Combined Authority mayors – their first 100 days

Chris Game

My recent blog, endeavouring to mark our first six Combined Authority mayors’ 100 days in office by comparing their CAs’ corporate logos, was accompanied by a regret about not offering something more substantive. Prompted partly by the recent encouragement to prospective contributors to “accompany your blog, if possible, with a photo or image”, this is an attempt to do so.

The other, completely indispensable, prompt was the Local Government Chronicle team’s recent extensive assessment of the mayors’ first 100 days. For other purposes, I tabulated some of the LGC data, which enables more to be fitted into one blog than might otherwise be possible, and also explains the tables’ West Midlands upper case emphasis.

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The first table is compiled from Mark Smulian’s pay analysis, showing that, dividing the mayors’ annual salaries by the size of the population they serve, the “cheapest” mayor is West Midlands’ Andy Street – his £79,000 p.a. representing just under 3p per head. The calculation formula is obviously crucial. Street’s is far from the lowest salary, but it’s nearly a third lower than Andy Burnham’s in the slightly less populous Greater Manchester. And it remains lower (2.8p against 3.4p), even allowing for Burnham’s first public mayoral act being to launch a homelessness fund, pledge 15% of his own salary towards it, and encourage others to do likewise.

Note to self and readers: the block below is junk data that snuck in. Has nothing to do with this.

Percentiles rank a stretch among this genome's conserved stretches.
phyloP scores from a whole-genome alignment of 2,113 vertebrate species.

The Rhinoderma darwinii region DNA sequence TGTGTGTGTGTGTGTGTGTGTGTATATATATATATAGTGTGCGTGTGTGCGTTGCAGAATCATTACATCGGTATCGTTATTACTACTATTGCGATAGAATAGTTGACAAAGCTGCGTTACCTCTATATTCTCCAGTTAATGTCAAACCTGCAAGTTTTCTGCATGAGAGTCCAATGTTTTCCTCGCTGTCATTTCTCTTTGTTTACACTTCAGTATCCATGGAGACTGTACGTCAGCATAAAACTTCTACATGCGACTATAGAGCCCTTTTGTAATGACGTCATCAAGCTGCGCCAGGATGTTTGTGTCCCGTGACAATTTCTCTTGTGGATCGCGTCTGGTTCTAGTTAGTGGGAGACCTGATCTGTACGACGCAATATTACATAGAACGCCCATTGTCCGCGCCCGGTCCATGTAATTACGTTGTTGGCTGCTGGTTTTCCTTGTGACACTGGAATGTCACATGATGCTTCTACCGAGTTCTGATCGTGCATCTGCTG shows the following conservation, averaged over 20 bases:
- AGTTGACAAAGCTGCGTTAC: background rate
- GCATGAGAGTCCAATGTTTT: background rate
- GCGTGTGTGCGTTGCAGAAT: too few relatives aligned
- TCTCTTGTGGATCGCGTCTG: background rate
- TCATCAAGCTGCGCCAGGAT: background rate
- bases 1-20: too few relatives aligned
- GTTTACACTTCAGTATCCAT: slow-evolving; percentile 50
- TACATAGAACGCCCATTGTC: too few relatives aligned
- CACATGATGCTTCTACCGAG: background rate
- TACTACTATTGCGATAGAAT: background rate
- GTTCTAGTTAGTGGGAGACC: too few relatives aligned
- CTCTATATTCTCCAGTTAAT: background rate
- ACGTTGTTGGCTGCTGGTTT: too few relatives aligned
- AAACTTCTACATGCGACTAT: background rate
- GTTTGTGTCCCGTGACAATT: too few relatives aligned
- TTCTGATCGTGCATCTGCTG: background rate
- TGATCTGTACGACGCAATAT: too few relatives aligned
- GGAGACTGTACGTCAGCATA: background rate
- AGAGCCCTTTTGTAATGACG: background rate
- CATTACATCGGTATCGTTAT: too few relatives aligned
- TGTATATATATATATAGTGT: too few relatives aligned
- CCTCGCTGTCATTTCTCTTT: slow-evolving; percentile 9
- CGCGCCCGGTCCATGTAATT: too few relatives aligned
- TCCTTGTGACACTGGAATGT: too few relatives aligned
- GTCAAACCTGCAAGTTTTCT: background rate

More conventional comparisons – based, say, on the CAs’ budgets – are difficult, since, beyond their Investment Fund and transport grants, we’ve little idea of what they’ll eventually be. So, for what it’s worth, by the same measure Sadiq Khan costs Londoners 1.7p p.a., and Birmingham City Council leader, John Clancy, costs me 6p. Which is only fractionally less than will WMCA chief executive, Birmingham-born, -raised and -university educated Deborah Cadman, both highly regarded and highly rewarded.

Before venturing further, it’s worth emphasising how arbitrary this 100 days business is. Good politics for the guy who coined the now gimmicky cliché: US President Franklin Roosevelt in 1932, already New York Governor, campaigning for about the most powerful executive office in the world on the measures required to deal with the Great Depression. But tough for, say, Tees Valley’s Ben Houchen – five opposition years as a Conservative Stockton-on-Tees councillor, and expecting, probably up to election day, to continue running his sporting goods business, rather than a CA comprising entirely Labour-run councils; or Tim Bowles, similarly a backbench councillor in South Gloucestershire, before heading a West of England CA with even less certainty about its identity than the West Midlands.